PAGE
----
A case study released this week looks at 5 children who were considered to have vaccine encephalopathy caused by pertussis vaccinations. In this case study, all five children were found to have Dravet Syndrome, a genetic condition involving how the brain uses sodium.
The phrasing of “alleged cases” will likely draw some critique. Parents are very sensitive to the accusation that they didn’t see what happened, in this case seizures and regression following vaccination. Alleged in this case doesn’t challenge what the parents saw, but what it means. It appears that individuals with Dravert syndrome don’t get through childhood without regression (there don’t appear to be cases with the mutation and no syndrome in adults). In the words of the vaccine court, these individuals would have Dravert’s syndrome in any event, making it impossible to show that vaccines are the causation in fact.
Dr. Vincent Ianelli reports over at pediatrics.about.com that the cases include:
14-year-old mentally retarded boy with autistic features, who was a healthy infant until he got his vaccines when he was 7 months old
20-year-old with delayed development and autistic-like features who began having seizures right after getting vaccines at 2 months
2-year-old with a mild expressive speech delay who developed seizures after getting vaccines at age 4 months
4-year-old with “slowing development” who began having seizures after the six month vaccines
3-year-old regressed development and autistic-like features who began having seizures after getting vaccines at age 4 months
In these five case, genetic testing resulted in a diagnosis of Dravet Syndrome.
From Dr. Ianelli:
Dravet syndrome is a rare, genetic cause of encephalopathy that causes seizures that are hard to control and developmental delays.
Since fever is the usual trigger of the first seizure and subsequent seizures, it is important that children with Dravet syndrome get all of their vaccines, since natural infections will cause more fever and put them at risk for more seizures. In another study, “A retrospective study of the relation between vaccination and occurrence of seizures in Dravet syndrome,” only 16% of patients with Dravet syndrome had a vaccine related seizure as their first manifestation.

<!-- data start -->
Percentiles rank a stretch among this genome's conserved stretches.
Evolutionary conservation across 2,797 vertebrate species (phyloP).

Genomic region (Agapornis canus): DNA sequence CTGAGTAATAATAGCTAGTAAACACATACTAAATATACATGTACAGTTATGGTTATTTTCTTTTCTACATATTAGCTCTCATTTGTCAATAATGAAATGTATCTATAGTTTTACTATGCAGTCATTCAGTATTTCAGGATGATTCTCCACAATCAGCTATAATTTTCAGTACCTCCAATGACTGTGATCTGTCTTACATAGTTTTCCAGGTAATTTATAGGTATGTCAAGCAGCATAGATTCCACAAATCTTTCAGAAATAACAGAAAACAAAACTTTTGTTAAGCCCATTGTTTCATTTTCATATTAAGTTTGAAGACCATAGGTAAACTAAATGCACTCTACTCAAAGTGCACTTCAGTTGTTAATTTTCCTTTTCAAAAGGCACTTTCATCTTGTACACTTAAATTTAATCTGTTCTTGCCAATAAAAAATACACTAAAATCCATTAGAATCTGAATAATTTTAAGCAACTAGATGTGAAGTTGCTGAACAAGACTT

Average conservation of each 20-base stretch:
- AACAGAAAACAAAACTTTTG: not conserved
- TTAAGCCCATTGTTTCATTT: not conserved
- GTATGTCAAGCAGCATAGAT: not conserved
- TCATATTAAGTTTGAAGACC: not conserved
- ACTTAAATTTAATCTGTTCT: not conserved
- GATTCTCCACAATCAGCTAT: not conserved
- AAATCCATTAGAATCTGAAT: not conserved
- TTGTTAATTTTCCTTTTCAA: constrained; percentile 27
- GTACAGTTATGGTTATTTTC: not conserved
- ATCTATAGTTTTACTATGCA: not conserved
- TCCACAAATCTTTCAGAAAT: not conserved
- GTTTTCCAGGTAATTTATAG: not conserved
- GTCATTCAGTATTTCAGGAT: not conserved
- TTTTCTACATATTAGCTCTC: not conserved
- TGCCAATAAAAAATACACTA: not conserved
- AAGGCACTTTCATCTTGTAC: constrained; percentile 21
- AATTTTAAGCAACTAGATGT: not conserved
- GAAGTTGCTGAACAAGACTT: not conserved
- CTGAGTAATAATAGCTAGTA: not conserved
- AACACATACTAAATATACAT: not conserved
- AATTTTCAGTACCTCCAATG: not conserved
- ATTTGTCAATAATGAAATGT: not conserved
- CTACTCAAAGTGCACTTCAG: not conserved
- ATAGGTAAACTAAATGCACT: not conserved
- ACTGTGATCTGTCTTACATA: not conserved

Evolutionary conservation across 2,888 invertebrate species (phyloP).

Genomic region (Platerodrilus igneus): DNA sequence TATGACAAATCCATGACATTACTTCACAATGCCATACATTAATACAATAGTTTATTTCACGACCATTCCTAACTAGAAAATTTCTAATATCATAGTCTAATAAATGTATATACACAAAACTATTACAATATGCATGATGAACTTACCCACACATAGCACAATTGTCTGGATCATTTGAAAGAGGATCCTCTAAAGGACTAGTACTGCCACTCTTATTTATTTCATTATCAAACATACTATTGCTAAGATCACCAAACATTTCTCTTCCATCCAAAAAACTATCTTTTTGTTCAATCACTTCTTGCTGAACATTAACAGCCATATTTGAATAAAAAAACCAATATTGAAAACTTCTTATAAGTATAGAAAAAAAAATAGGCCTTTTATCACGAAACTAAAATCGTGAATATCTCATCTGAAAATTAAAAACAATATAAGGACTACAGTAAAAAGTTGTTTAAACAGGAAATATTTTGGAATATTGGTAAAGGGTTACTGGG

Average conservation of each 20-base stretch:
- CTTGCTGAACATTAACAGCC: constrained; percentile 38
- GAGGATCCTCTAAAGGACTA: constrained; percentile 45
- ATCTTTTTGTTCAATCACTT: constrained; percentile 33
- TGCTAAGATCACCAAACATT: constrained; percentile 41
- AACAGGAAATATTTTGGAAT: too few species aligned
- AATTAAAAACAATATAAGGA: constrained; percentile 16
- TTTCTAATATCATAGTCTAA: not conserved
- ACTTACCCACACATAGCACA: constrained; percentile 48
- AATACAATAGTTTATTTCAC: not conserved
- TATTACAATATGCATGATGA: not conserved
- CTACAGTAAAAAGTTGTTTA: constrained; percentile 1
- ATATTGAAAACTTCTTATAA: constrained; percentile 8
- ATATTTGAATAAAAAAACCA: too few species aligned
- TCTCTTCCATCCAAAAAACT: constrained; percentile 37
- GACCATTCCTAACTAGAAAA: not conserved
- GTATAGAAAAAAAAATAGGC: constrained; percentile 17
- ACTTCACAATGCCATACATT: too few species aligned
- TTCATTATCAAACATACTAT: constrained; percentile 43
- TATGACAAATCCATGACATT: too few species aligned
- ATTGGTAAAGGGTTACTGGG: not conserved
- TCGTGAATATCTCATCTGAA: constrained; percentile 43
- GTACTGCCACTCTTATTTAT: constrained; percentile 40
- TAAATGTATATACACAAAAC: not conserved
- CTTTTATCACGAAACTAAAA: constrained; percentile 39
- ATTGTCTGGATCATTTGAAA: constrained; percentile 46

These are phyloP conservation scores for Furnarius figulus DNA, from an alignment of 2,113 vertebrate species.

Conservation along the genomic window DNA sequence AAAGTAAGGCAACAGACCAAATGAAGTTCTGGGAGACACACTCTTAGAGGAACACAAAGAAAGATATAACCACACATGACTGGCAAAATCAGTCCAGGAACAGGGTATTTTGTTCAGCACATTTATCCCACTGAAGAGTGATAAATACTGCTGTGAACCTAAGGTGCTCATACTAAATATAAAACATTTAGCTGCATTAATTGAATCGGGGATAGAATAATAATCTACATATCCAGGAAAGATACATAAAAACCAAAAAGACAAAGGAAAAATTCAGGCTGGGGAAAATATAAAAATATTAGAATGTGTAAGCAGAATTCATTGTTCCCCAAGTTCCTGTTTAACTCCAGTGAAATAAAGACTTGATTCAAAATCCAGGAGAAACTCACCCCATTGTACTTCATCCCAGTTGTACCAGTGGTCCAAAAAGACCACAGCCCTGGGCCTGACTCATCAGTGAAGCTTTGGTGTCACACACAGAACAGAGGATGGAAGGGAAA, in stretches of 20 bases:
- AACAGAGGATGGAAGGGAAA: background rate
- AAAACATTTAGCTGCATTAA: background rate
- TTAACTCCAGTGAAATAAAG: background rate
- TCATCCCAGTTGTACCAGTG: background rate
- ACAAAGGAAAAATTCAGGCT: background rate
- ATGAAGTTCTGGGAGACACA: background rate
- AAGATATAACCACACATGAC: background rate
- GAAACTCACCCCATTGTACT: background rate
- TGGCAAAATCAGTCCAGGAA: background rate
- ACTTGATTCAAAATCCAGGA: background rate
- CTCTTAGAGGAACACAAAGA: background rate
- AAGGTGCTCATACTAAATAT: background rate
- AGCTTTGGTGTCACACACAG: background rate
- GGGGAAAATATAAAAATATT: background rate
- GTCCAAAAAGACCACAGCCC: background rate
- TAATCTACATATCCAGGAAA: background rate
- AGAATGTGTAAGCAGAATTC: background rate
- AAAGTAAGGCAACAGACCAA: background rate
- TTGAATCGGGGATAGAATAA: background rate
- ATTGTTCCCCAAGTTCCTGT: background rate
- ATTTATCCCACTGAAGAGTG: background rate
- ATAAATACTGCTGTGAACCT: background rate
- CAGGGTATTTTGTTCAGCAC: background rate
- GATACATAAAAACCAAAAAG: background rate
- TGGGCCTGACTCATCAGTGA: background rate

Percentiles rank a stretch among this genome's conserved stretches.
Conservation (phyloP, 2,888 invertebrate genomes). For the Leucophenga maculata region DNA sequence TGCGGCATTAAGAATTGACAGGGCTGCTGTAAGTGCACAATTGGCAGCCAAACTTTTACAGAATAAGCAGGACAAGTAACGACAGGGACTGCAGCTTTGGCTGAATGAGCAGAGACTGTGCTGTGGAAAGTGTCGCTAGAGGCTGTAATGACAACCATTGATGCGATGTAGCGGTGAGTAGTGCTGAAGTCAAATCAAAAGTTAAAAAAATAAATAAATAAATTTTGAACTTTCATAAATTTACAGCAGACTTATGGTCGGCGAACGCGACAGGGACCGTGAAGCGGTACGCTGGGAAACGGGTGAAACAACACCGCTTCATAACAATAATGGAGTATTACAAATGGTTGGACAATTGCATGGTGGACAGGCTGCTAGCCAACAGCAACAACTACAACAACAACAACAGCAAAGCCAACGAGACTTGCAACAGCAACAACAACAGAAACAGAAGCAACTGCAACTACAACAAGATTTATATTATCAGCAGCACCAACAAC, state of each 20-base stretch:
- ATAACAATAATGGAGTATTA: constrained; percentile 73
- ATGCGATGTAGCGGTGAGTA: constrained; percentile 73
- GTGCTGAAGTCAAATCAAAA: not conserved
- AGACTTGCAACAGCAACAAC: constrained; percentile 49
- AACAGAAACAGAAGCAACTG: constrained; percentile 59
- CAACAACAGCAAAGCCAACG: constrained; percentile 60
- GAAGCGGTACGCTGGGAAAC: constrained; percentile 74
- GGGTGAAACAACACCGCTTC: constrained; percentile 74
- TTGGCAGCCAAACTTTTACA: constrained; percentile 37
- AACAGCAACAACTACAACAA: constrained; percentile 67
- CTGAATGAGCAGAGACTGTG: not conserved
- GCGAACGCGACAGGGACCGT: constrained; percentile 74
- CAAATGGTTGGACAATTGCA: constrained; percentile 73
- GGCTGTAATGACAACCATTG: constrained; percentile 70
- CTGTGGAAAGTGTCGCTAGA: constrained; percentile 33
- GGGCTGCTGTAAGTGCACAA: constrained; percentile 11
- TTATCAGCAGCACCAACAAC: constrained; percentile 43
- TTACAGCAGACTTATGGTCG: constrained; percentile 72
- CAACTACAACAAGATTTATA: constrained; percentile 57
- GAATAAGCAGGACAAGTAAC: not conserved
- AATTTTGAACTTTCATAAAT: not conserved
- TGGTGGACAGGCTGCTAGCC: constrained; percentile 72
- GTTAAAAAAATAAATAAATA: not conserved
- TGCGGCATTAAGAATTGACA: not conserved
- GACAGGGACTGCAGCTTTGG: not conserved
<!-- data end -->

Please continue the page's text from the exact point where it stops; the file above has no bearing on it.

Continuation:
The researchers also state “that although vaccination might trigger an earlier onset of the presenting symptoms of Dravet syndrome, there is no evidence that the outcomes, in terms of subsequent seizure types or intellect, are any different between those patients with Dravet syndrome whose symptoms started within 2 days of vaccination and those whose symptom onset was not related temporally to vaccination.”
Dravet syndrome is a rare epileptic encephalopathy linked to mutations in SCN1A (neuronal sodium channel ?1 subunit) and characterized by an onset in infancy with polymorphous seizure types and developmental decline. It was reported recently that a proportion of patients previously diagnosed with alleged vaccine encephalopathy might possess SCN1A mutations and clinical histories that enabled a diagnosis of Dravet syndrome, but these results have not been replicated. We present here the cases of 5 children who presented for epilepsy care with presumed parental diagnoses of alleged vaccine encephalopathy caused by pertussis vaccinations in infancy. Their conditions were all rediagnosed years later, with the support of genetic testing, as Dravet syndrome. We hope that these cases will raise awareness of Dravet syndrome among health care providers who care for children and adolescents and aid in earlier recognition and diagnosis.